[Python-Dev] Minidom and Unicode

M.-A. Lemburg mal@lemburg.com
Mon, 03 Jul 2000 18:37:12 +0200

Paul Prescod wrote:
> "M.-A. Lemburg" wrote:
> >
> > ...
> >
> > IMHO, all auto-conversions should use the default encoding. The
> > main point here is not to confuse the user with even more magic
> > happening under the hood.
> I don't see anything confusing about having unicode-escape be the
> appropriate escape used for repr. Maybe we need to differentiate between
> lossless and lossy encodings. If the default encoding is lossless then
> repr could use it. Otherwise it could use unicode-escape.

Simply because auto-conversion should use one single encoding
throughout the code.
> Anyhow, why would it be wrong for Fredrick to hard-code an encoding in
> repr but right for me to hard-code one in minidom? 

Because hardcoding the encoding into the core Python API touches
all programs. Hardcoded encodings should be userland options
whereever possible.

Besides, we're talking about __repr__ which is mainly a
debug tool and doesn't affect program flow or interfacing
in any way. The format used is a userland decision and the
encoding used for it is too.

> Users should not need
> to comb through the hundreds of modules in the library figuring out what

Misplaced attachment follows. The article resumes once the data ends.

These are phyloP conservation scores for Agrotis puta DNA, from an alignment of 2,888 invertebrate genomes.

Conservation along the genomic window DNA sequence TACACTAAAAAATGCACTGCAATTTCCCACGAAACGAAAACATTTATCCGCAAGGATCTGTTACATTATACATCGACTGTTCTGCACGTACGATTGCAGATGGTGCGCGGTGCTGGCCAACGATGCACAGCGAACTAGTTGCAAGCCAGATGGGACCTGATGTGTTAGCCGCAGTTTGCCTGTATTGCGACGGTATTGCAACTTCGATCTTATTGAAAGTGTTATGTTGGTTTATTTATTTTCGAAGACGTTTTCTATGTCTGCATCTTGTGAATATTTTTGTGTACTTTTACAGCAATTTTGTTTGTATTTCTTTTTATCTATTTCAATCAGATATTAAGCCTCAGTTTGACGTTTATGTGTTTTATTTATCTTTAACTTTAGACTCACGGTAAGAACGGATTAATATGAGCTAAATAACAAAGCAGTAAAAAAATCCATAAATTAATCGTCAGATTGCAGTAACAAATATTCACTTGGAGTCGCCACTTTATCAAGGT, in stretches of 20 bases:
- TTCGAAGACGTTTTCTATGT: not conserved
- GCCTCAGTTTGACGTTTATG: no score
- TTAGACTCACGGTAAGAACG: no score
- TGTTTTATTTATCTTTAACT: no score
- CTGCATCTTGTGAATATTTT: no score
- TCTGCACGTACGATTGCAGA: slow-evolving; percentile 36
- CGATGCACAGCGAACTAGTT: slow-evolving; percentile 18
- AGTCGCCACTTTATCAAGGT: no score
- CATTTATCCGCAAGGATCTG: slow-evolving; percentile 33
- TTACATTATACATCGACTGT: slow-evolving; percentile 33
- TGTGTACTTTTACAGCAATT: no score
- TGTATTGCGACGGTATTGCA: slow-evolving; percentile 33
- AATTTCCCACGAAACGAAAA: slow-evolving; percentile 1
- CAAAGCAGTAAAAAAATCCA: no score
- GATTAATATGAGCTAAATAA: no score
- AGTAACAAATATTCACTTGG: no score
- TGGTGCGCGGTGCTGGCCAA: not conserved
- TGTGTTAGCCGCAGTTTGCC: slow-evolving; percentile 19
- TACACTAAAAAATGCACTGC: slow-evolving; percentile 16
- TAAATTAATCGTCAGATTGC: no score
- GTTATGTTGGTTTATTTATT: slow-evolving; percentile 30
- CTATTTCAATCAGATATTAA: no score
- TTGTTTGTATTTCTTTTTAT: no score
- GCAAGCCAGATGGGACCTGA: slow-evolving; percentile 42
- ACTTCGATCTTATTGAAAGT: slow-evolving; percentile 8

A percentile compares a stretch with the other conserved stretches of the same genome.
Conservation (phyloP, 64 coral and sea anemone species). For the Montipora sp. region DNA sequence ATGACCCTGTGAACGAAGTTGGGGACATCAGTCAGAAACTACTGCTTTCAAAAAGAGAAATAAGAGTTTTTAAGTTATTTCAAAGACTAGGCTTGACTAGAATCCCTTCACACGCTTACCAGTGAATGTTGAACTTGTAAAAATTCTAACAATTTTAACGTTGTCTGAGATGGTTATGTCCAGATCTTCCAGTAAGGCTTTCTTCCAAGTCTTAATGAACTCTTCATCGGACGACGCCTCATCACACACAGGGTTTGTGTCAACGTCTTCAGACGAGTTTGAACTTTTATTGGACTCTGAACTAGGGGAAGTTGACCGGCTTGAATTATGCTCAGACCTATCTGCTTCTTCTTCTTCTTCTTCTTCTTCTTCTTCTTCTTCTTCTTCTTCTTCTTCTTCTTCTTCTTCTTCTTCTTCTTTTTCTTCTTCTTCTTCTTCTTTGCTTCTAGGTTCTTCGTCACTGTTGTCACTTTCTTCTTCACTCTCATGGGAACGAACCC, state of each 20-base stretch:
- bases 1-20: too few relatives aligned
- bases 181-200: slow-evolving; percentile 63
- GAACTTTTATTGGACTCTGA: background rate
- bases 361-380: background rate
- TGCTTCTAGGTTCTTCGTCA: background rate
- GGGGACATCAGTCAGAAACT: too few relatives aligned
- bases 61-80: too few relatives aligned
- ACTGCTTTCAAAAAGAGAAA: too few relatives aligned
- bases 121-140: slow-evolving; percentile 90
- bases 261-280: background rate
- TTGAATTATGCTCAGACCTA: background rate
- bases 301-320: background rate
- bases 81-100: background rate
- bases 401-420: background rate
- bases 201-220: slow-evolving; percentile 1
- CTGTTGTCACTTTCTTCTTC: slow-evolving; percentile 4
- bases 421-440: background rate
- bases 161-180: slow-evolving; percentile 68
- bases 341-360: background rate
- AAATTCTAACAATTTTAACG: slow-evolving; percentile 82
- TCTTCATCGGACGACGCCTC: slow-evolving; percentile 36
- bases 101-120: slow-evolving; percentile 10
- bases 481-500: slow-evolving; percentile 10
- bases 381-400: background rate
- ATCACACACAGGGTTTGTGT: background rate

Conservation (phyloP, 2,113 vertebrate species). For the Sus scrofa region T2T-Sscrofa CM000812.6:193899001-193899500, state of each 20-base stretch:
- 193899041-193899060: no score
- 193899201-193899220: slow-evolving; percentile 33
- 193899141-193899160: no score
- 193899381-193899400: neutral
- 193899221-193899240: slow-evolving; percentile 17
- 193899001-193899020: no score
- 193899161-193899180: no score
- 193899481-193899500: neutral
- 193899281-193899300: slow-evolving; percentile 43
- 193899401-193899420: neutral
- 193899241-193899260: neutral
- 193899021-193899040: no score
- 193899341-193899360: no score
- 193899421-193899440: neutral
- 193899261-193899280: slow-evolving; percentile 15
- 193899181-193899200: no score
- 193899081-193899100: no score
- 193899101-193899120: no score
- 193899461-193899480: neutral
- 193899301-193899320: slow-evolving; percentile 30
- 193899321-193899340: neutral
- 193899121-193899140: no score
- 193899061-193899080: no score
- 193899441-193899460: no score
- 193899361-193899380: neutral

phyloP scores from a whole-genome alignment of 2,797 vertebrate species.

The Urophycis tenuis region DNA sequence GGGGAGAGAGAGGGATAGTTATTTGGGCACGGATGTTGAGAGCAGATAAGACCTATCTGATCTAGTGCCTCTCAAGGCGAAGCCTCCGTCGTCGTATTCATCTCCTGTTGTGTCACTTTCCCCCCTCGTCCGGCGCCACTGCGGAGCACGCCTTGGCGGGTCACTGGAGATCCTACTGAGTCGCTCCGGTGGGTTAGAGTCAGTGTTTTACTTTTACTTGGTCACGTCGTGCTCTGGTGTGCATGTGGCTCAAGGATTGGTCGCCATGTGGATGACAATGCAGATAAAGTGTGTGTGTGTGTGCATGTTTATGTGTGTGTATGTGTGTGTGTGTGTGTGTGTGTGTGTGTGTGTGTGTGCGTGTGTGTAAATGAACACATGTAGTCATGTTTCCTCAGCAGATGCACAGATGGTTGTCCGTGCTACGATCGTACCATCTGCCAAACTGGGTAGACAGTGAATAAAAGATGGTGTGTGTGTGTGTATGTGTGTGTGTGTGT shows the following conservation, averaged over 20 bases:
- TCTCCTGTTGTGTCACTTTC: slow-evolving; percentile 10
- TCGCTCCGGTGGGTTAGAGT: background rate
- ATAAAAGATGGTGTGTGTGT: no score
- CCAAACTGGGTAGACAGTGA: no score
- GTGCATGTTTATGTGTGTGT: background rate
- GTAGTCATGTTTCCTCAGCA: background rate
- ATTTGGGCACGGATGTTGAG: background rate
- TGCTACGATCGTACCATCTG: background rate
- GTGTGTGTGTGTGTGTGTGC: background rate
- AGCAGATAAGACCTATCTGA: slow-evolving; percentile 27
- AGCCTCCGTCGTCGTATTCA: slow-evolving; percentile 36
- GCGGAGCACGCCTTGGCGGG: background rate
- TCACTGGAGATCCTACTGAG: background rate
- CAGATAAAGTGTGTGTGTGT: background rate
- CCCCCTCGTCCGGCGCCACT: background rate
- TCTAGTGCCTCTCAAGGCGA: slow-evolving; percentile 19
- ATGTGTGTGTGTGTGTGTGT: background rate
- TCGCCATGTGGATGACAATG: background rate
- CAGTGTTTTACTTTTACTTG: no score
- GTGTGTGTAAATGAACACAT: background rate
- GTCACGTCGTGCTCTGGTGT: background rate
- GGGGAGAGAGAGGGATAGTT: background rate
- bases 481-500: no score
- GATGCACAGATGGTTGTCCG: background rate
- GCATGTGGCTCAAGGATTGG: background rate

> kind of Unicode handling they should expect. It should be as centralized
> as possible.

> > If the programmer knows that he'll have to deal with Unicode
> > then he should make sure that the proper encoding is used
> > and document it that way, e.g. use unicode-escape for Minidom's
> > __repr__ methods.
> One of the major goals of our current Unicode auto-conversion
> "compromise" is that modules like xmllib and minidom should work with
> Unicode out of the box without any special enhancements. According to
> Guido, that's the primary reason we have Unicode auto-conversions at
> all.
> http://www.python.org/pipermail/i18n-sig/2000-May/000173.html
> I'm going to fight very hard to make basic Unicode support in Python
> modules "just work" without a bunch of internationalization knowledge
> from the programmer.

Great :-)

The next big project ought to be getting the standard lib
to work with Unicode input. A good way to test drive this, is
running Python with -U option.

> __repr__ is pretty basic.
> > > the reason for this patch was to avoid forcing everyone to deal with
> > > this in their own code, by providing some kind of fallback behaviour.
> >
> > That's what your patch does; I don't see a reason to change it :-)
> If you're still proposing that I should deal with it in a particular
> module's domain-specific code then the patch isn't done yet!

You don't have too: a user who uses Latin-1 tag names will see
the output of __repr__ as Latin-1... pretty straight forward
if you ask me. If you want to make sure that __repr__ output
is printable everywhere you should use an explicit lossless
encoding for your application.

Again, this is a userland decision which you'll have to make.

Marc-Andre Lemburg
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